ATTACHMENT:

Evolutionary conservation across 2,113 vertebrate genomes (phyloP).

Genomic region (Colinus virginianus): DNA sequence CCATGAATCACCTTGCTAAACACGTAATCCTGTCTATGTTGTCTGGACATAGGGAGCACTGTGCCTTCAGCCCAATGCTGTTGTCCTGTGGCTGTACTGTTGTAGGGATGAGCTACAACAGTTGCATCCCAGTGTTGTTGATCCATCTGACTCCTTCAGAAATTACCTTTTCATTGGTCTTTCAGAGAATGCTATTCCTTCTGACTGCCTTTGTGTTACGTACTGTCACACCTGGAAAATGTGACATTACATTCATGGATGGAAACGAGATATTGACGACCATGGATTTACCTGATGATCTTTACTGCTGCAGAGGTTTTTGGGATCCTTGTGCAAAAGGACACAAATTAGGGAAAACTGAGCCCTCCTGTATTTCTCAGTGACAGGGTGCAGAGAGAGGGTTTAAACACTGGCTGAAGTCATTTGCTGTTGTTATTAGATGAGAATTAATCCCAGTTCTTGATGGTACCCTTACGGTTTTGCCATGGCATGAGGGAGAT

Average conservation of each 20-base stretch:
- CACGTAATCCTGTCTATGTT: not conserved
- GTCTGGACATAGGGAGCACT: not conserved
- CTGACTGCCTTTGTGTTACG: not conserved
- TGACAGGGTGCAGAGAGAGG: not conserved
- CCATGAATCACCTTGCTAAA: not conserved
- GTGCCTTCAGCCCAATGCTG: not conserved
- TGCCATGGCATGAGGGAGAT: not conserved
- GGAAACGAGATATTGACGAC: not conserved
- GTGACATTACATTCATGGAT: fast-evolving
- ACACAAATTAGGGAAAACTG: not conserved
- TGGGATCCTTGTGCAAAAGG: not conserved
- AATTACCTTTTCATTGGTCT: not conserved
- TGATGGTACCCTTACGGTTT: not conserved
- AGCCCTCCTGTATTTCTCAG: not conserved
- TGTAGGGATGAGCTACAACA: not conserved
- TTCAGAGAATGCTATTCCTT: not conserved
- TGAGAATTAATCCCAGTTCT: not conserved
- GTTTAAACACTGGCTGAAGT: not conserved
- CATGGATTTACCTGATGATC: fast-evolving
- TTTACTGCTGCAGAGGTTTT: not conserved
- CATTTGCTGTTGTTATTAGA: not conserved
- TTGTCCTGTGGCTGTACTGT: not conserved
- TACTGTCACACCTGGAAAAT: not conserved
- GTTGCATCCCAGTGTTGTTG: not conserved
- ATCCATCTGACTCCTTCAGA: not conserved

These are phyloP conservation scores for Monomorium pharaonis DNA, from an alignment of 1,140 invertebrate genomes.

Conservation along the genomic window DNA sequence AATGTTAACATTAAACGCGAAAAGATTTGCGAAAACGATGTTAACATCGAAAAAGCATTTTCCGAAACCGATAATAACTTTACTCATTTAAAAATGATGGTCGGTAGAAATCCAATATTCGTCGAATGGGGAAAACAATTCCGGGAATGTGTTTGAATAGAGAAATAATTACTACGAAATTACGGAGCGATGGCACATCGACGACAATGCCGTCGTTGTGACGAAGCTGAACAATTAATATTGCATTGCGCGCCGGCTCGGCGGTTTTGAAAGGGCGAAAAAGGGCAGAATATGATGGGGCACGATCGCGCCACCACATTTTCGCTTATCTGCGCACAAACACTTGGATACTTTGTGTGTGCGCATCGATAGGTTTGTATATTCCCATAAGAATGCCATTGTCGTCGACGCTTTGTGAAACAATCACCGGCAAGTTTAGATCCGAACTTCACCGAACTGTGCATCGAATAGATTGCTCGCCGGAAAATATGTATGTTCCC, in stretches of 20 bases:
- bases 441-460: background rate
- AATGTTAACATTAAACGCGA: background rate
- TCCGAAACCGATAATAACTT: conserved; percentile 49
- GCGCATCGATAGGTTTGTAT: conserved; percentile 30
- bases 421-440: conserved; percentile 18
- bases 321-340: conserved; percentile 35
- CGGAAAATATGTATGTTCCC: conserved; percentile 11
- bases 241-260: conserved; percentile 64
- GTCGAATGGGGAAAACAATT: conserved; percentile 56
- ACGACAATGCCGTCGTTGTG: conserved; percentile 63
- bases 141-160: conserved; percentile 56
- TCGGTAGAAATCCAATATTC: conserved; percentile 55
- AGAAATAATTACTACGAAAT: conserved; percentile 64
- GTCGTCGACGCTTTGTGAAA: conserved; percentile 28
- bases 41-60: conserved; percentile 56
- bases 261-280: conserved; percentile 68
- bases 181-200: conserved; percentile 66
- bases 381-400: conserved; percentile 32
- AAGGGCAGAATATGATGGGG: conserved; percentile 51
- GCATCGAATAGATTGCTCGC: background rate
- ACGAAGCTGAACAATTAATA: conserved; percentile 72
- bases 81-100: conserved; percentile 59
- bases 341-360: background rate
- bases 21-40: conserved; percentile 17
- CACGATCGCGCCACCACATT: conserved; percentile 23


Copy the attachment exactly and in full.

Evolutionary conservation across 2,113 vertebrate genomes (phyloP).

Genomic region (Colinus virginianus): DNA sequence CCATGAATCACCTTGCTAAACACGTAATCCTGTCTATGTTGTCTGGACATAGGGAGCACTGTGCCTTCAGCCCAATGCTGTTGTCCTGTGGCTGTACTGTTGTAGGGATGAGCTACAACAGTTGCATCCCAGTGTTGTTGATCCATCTGACTCCTTCAGAAATTACCTTTTCATTGGTCTTTCAGAGAATGCTATTCCTTCTGACTGCCTTTGTGTTACGTACTGTCACACCTGGAAAATGTGACATTACATTCATGGATGGAAACGAGATATTGACGACCATGGATTTACCTGATGATCTTTACTGCTGCAGAGGTTTTTGGGATCCTTGTGCAAAAGGACACAAATTAGGGAAAACTGAGCCCTCCTGTATTTCTCAGTGACAGGGTGCAGAGAGAGGGTTTAAACACTGGCTGAAGTCATTTGCTGTTGTTATTAGATGAGAATTAATCCCAGTTCTTGATGGTACCCTTACGGTTTTGCCATGGCATGAGGGAGAT

Average conservation of each 20-base stretch:
- CACGTAATCCTGTCTATGTT: not conserved
- GTCTGGACATAGGGAGCACT: not conserved
- CTGACTGCCTTTGTGTTACG: not conserved
- TGACAGGGTGCAGAGAGAGG: not conserved
- CCATGAATCACCTTGCTAAA: not conserved
- GTGCCTTCAGCCCAATGCTG: not conserved
- TGCCATGGCATGAGGGAGAT: not conserved
- GGAAACGAGATATTGACGAC: not conserved
- GTGACATTACATTCATGGAT: fast-evolving
- ACACAAATTAGGGAAAACTG: not conserved
- TGGGATCCTTGTGCAAAAGG: not conserved
- AATTACCTTTTCATTGGTCT: not conserved
- TGATGGTACCCTTACGGTTT: not conserved
- AGCCCTCCTGTATTTCTCAG: not conserved
- TGTAGGGATGAGCTACAACA: not conserved
- TTCAGAGAATGCTATTCCTT: not conserved
- TGAGAATTAATCCCAGTTCT: not conserved
- GTTTAAACACTGGCTGAAGT: not conserved
- CATGGATTTACCTGATGATC: fast-evolving
- TTTACTGCTGCAGAGGTTTT: not conserved
- CATTTGCTGTTGTTATTAGA: not conserved
- TTGTCCTGTGGCTGTACTGT: not conserved
- TACTGTCACACCTGGAAAAT: not conserved
- GTTGCATCCCAGTGTTGTTG: not conserved
- ATCCATCTGACTCCTTCAGA: not conserved

These are phyloP conservation scores for Monomorium pharaonis DNA, from an alignment of 1,140 invertebrate genomes.

Conservation along the genomic window DNA sequence AATGTTAACATTAAACGCGAAAAGATTTGCGAAAACGATGTTAACATCGAAAAAGCATTTTCCGAAACCGATAATAACTTTACTCATTTAAAAATGATGGTCGGTAGAAATCCAATATTCGTCGAATGGGGAAAACAATTCCGGGAATGTGTTTGAATAGAGAAATAATTACTACGAAATTACGGAGCGATGGCACATCGACGACAATGCCGTCGTTGTGACGAAGCTGAACAATTAATATTGCATTGCGCGCCGGCTCGGCGGTTTTGAAAGGGCGAAAAAGGGCAGAATATGATGGGGCACGATCGCGCCACCACATTTTCGCTTATCTGCGCACAAACACTTGGATACTTTGTGTGTGCGCATCGATAGGTTTGTATATTCCCATAAGAATGCCATTGTCGTCGACGCTTTGTGAAACAATCACCGGCAAGTTTAGATCCGAACTTCACCGAACTGTGCATCGAATAGATTGCTCGCCGGAAAATATGTATGTTCCC, in stretches of 20 bases:
- bases 441-460: background rate
- AATGTTAACATTAAACGCGA: background rate
- TCCGAAACCGATAATAACTT: conserved; percentile 49
- GCGCATCGATAGGTTTGTAT: conserved; percentile 30
- bases 421-440: conserved; percentile 18
- bases 321-340: conserved; percentile 35
- CGGAAAATATGTATGTTCCC: conserved; percentile 11
- bases 241-260: conserved; percentile 64
- GTCGAATGGGGAAAACAATT: conserved; percentile 56
- ACGACAATGCCGTCGTTGTG: conserved; percentile 63
- bases 141-160: conserved; percentile 56
- TCGGTAGAAATCCAATATTC: conserved; percentile 55
- AGAAATAATTACTACGAAAT: conserved; percentile 64
- GTCGTCGACGCTTTGTGAAA: conserved; percentile 28
- bases 41-60: conserved; percentile 56
- bases 261-280: conserved; percentile 68
- bases 181-200: conserved; percentile 66
- bases 381-400: conserved; percentile 32
- AAGGGCAGAATATGATGGGG: conserved; percentile 51
- GCATCGAATAGATTGCTCGC: background rate
- ACGAAGCTGAACAATTAATA: conserved; percentile 72
- bases 81-100: conserved; percentile 59
- bases 341-360: background rate
- bases 21-40: conserved; percentile 17
- CACGATCGCGCCACCACATT: conserved; percentile 23